Cherokee becomes the first Native American Language on Windows 8
TAHLEQUAH, Oklahoma - Cherokee is the first Native American language fully integrated into the new Windows 8 operating system, a fact that will be celebrated Wednesday at Sequoyah Schools in Tahlequah.
More than 20 years ago Microsoft employee Tracy Monteith, a Cherokee from North Carolina, asked the company to include his native language in the computer's core operating system. It wasn't until 2010 that Cherokee Nation language technologists met with Monteith and others at Microsoft to get the project off the ground.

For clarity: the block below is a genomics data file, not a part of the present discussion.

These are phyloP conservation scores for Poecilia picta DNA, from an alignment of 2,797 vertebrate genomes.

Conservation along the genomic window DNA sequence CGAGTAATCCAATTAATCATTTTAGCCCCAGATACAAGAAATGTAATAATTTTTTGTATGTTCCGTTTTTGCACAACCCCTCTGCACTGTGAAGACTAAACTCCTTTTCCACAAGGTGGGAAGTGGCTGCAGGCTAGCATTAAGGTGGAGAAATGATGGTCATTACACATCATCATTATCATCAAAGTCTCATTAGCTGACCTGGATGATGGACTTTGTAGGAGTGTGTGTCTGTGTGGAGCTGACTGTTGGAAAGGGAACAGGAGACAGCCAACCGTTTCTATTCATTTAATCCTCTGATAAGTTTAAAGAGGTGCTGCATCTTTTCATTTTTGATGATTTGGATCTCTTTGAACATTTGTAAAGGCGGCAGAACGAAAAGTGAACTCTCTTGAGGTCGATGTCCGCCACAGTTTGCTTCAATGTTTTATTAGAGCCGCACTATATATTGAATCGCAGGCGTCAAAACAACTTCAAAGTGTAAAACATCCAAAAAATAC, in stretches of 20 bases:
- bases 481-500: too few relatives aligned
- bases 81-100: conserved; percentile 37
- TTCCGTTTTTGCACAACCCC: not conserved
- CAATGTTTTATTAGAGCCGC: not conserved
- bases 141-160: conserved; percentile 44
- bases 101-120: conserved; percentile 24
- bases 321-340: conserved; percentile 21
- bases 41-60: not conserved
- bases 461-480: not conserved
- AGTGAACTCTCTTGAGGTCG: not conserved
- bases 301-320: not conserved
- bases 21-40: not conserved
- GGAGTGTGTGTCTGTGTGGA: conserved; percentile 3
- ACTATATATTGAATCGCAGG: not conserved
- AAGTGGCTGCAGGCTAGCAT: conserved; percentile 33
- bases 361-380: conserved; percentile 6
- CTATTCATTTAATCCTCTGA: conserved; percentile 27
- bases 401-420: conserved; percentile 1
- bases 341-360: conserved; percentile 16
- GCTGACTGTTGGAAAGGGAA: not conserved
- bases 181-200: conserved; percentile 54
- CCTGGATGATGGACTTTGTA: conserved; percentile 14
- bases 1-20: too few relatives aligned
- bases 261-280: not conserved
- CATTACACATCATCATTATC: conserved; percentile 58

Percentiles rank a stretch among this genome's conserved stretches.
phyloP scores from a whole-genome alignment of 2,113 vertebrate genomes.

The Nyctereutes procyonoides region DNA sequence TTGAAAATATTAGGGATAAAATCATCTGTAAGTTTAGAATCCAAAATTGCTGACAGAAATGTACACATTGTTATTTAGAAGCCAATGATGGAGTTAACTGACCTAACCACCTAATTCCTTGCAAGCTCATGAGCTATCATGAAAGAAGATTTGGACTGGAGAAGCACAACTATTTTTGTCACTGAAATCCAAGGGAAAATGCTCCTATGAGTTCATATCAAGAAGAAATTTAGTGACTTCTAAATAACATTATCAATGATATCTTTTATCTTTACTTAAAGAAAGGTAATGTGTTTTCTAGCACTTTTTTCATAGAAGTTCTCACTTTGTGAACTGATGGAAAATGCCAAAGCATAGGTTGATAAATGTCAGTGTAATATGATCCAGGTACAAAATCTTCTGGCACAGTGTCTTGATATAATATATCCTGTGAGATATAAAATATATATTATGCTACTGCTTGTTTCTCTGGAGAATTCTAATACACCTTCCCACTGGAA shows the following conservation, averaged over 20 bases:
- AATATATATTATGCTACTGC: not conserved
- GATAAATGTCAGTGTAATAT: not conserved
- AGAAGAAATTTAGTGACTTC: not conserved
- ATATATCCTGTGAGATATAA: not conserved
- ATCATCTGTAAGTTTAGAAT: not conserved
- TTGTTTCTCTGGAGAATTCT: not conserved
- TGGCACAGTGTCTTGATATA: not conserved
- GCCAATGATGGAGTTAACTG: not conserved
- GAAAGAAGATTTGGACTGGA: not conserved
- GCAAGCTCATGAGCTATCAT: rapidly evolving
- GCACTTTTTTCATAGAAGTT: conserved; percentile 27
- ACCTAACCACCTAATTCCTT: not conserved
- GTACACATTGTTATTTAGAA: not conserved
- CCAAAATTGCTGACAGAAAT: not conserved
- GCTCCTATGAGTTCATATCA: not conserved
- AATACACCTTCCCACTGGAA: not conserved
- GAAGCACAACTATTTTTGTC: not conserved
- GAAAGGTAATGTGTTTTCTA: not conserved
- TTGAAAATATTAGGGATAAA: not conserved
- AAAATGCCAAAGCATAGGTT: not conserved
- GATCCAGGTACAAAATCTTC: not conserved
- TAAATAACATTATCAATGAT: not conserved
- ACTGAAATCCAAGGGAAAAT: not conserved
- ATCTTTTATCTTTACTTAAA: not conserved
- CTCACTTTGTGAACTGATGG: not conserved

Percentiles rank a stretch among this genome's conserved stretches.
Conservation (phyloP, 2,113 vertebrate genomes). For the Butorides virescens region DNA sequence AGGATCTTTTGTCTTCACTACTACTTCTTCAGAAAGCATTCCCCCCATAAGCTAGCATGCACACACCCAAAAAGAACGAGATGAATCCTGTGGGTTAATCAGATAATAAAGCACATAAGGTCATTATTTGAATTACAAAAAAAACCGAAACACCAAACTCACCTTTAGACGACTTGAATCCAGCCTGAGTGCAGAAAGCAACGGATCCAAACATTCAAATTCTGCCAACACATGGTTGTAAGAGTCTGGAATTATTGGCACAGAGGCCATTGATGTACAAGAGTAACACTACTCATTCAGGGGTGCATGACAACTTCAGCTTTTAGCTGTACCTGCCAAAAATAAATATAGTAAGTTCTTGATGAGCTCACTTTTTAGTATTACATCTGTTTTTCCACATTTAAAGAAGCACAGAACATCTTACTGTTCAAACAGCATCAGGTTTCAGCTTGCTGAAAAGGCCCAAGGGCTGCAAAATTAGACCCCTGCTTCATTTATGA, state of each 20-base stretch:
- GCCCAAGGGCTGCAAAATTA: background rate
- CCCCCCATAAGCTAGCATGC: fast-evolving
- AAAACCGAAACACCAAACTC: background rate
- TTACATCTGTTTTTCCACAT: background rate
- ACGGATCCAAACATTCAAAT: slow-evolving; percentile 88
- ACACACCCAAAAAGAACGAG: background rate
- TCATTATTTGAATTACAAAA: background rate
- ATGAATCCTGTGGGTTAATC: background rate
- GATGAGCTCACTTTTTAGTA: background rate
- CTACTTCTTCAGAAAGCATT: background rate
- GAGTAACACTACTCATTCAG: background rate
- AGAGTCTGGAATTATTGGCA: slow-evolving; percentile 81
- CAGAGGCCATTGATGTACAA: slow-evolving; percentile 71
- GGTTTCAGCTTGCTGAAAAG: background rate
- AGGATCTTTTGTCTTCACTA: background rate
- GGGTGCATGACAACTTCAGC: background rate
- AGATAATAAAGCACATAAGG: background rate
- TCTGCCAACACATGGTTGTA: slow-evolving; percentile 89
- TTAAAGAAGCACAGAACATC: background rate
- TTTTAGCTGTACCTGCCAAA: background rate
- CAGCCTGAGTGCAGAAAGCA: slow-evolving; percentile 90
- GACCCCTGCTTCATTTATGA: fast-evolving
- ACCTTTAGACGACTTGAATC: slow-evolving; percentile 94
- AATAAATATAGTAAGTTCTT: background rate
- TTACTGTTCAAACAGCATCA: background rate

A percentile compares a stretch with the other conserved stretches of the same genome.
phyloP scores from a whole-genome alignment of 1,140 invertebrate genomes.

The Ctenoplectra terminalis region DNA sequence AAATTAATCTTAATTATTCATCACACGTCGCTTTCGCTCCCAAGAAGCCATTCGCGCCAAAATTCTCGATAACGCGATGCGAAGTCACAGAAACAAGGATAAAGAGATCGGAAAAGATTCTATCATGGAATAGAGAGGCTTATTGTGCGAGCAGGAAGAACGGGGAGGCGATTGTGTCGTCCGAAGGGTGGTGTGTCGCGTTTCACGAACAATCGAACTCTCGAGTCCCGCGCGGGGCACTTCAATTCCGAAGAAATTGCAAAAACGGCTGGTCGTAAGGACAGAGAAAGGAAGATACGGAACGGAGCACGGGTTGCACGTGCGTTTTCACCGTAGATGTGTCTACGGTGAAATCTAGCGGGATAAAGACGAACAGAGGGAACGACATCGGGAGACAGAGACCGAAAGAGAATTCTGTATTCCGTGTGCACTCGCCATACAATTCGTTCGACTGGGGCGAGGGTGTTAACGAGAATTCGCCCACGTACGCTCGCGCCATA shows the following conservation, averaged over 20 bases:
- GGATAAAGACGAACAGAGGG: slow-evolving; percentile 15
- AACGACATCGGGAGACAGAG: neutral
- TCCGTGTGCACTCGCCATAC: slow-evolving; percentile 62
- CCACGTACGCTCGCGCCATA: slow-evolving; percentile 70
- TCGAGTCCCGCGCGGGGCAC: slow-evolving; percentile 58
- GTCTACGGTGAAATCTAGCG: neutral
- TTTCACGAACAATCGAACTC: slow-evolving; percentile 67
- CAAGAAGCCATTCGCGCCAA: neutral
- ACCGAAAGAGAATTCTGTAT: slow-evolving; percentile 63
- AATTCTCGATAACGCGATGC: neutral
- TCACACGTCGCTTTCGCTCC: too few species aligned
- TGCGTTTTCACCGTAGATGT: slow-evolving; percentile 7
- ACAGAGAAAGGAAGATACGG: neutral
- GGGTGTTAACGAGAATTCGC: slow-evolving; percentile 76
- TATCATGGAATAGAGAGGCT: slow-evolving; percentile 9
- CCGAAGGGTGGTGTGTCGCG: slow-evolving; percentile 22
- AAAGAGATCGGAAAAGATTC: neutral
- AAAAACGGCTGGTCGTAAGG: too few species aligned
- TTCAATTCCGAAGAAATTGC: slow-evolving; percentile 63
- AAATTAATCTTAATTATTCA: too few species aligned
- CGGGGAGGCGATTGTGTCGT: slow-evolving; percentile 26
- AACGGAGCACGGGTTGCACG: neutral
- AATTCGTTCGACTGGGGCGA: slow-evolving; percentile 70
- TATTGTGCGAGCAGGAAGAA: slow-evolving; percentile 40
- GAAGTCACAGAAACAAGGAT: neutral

A team of translators was assembled, ranging from tribal employees, speakers in the community and even Cherokee college students.
Lois Leach, a 56-year-old clerk in the Cherokee Nation roads department, logged more than 100 volunteer hours over the past year translating computer terms that did not exist when the Cherokee language was developed.
"You don't look at yourself really doing anything that huge until you see it come together," Leach said. "It's amazing to think our work will be shared all over the world."
Wednesday morning, Cherokee Nation Principal Chief Bill John Baker and Microsoft officials will be on hand at the school for an event recognizing the accomplishment.